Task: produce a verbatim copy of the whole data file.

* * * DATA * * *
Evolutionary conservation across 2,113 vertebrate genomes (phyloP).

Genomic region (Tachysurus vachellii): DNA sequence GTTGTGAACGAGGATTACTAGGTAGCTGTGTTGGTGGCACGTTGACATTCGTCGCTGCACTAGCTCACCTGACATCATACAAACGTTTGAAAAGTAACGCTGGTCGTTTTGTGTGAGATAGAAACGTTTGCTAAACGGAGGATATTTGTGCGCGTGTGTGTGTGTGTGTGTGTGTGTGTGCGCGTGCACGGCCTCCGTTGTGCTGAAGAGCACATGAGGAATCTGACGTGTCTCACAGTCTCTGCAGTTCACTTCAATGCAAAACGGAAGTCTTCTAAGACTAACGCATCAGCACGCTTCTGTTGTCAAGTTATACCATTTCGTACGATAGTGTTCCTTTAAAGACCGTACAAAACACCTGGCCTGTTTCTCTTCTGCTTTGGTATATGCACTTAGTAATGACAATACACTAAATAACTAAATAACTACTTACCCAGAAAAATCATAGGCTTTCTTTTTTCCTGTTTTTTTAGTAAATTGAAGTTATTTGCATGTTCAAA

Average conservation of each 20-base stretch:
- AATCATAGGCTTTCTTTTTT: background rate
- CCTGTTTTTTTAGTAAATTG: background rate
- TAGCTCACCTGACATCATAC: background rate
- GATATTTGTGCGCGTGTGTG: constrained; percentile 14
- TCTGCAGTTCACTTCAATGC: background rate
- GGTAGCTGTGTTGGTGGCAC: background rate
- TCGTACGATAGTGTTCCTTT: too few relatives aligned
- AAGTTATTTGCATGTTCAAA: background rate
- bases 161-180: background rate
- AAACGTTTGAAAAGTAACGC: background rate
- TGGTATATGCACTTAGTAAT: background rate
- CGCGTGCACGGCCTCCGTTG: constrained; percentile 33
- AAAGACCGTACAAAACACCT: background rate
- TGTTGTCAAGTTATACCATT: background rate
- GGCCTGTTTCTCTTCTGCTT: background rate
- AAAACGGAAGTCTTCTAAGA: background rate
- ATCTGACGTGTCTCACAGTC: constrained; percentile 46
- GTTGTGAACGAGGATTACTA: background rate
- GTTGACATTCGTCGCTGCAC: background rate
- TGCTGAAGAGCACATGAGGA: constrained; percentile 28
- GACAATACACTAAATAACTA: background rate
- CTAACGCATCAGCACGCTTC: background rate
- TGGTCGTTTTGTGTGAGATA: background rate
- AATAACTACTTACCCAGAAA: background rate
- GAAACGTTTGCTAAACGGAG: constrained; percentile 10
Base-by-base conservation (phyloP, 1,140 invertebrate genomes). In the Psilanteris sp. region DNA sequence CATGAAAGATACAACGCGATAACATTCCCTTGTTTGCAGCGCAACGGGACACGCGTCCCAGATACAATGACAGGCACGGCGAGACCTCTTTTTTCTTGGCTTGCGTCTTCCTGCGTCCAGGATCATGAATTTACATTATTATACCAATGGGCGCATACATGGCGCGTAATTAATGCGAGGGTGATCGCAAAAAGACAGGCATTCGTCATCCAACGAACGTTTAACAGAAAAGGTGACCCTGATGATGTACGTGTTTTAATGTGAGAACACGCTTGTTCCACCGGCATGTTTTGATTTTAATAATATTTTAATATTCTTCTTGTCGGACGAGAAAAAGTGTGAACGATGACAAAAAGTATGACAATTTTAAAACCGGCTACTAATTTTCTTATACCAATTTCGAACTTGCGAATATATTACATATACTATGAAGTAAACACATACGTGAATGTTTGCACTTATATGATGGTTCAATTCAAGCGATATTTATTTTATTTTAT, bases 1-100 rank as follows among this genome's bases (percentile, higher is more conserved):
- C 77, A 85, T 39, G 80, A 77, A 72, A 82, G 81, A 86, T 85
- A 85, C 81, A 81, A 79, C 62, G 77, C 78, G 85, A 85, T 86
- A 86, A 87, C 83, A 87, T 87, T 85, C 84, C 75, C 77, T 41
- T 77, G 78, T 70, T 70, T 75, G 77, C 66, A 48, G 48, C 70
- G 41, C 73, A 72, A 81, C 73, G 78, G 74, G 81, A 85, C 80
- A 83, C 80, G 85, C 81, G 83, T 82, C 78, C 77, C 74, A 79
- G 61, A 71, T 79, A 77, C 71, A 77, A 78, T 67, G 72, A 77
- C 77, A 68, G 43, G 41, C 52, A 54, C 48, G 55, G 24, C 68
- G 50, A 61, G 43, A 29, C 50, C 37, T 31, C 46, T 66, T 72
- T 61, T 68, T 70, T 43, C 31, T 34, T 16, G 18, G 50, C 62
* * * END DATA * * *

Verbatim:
Evolutionary conservation across 2,113 vertebrate genomes (phyloP).

Genomic region (Tachysurus vachellii): DNA sequence GTTGTGAACGAGGATTACTAGGTAGCTGTGTTGGTGGCACGTTGACATTCGTCGCTGCACTAGCTCACCTGACATCATACAAACGTTTGAAAAGTAACGCTGGTCGTTTTGTGTGAGATAGAAACGTTTGCTAAACGGAGGATATTTGTGCGCGTGTGTGTGTGTGTGTGTGTGTGTGTGCGCGTGCACGGCCTCCGTTGTGCTGAAGAGCACATGAGGAATCTGACGTGTCTCACAGTCTCTGCAGTTCACTTCAATGCAAAACGGAAGTCTTCTAAGACTAACGCATCAGCACGCTTCTGTTGTCAAGTTATACCATTTCGTACGATAGTGTTCCTTTAAAGACCGTACAAAACACCTGGCCTGTTTCTCTTCTGCTTTGGTATATGCACTTAGTAATGACAATACACTAAATAACTAAATAACTACTTACCCAGAAAAATCATAGGCTTTCTTTTTTCCTGTTTTTTTAGTAAATTGAAGTTATTTGCATGTTCAAA

Average conservation of each 20-base stretch:
- AATCATAGGCTTTCTTTTTT: background rate
- CCTGTTTTTTTAGTAAATTG: background rate
- TAGCTCACCTGACATCATAC: background rate
- GATATTTGTGCGCGTGTGTG: constrained; percentile 14
- TCTGCAGTTCACTTCAATGC: background rate
- GGTAGCTGTGTTGGTGGCAC: background rate
- TCGTACGATAGTGTTCCTTT: too few relatives aligned
- AAGTTATTTGCATGTTCAAA: background rate
- bases 161-180: background rate
- AAACGTTTGAAAAGTAACGC: background rate
- TGGTATATGCACTTAGTAAT: background rate
- CGCGTGCACGGCCTCCGTTG: constrained; percentile 33
- AAAGACCGTACAAAACACCT: background rate
- TGTTGTCAAGTTATACCATT: background rate
- GGCCTGTTTCTCTTCTGCTT: background rate
- AAAACGGAAGTCTTCTAAGA: background rate
- ATCTGACGTGTCTCACAGTC: constrained; percentile 46
- GTTGTGAACGAGGATTACTA: background rate
- GTTGACATTCGTCGCTGCAC: background rate
- TGCTGAAGAGCACATGAGGA: constrained; percentile 28
- GACAATACACTAAATAACTA: background rate
- CTAACGCATCAGCACGCTTC: background rate
- TGGTCGTTTTGTGTGAGATA: background rate
- AATAACTACTTACCCAGAAA: background rate
- GAAACGTTTGCTAAACGGAG: constrained; percentile 10
Base-by-base conservation (phyloP, 1,140 invertebrate genomes). In the Psilanteris sp. region DNA sequence CATGAAAGATACAACGCGATAACATTCCCTTGTTTGCAGCGCAACGGGACACGCGTCCCAGATACAATGACAGGCACGGCGAGACCTCTTTTTTCTTGGCTTGCGTCTTCCTGCGTCCAGGATCATGAATTTACATTATTATACCAATGGGCGCATACATGGCGCGTAATTAATGCGAGGGTGATCGCAAAAAGACAGGCATTCGTCATCCAACGAACGTTTAACAGAAAAGGTGACCCTGATGATGTACGTGTTTTAATGTGAGAACACGCTTGTTCCACCGGCATGTTTTGATTTTAATAATATTTTAATATTCTTCTTGTCGGACGAGAAAAAGTGTGAACGATGACAAAAAGTATGACAATTTTAAAACCGGCTACTAATTTTCTTATACCAATTTCGAACTTGCGAATATATTACATATACTATGAAGTAAACACATACGTGAATGTTTGCACTTATATGATGGTTCAATTCAAGCGATATTTATTTTATTTTAT, bases 1-100 rank as follows among this genome's bases (percentile, higher is more conserved):
- C 77, A 85, T 39, G 80, A 77, A 72, A 82, G 81, A 86, T 85
- A 85, C 81, A 81, A 79, C 62, G 77, C 78, G 85, A 85, T 86
- A 86, A 87, C 83, A 87, T 87, T 85, C 84, C 75, C 77, T 41
- T 77, G 78, T 70, T 70, T 75, G 77, C 66, A 48, G 48, C 70
- G 41, C 73, A 72, A 81, C 73, G 78, G 74, G 81, A 85, C 80
- A 83, C 80, G 85, C 81, G 83, T 82, C 78, C 77, C 74, A 79
- G 61, A 71, T 79, A 77, C 71, A 77, A 78, T 67, G 72, A 77
- C 77, A 68, G 43, G 41, C 52, A 54, C 48, G 55, G 24, C 68
- G 50, A 61, G 43, A 29, C 50, C 37, T 31, C 46, T 66, T 72
- T 61, T 68, T 70, T 43, C 31, T 34, T 16, G 18, G 50, C 62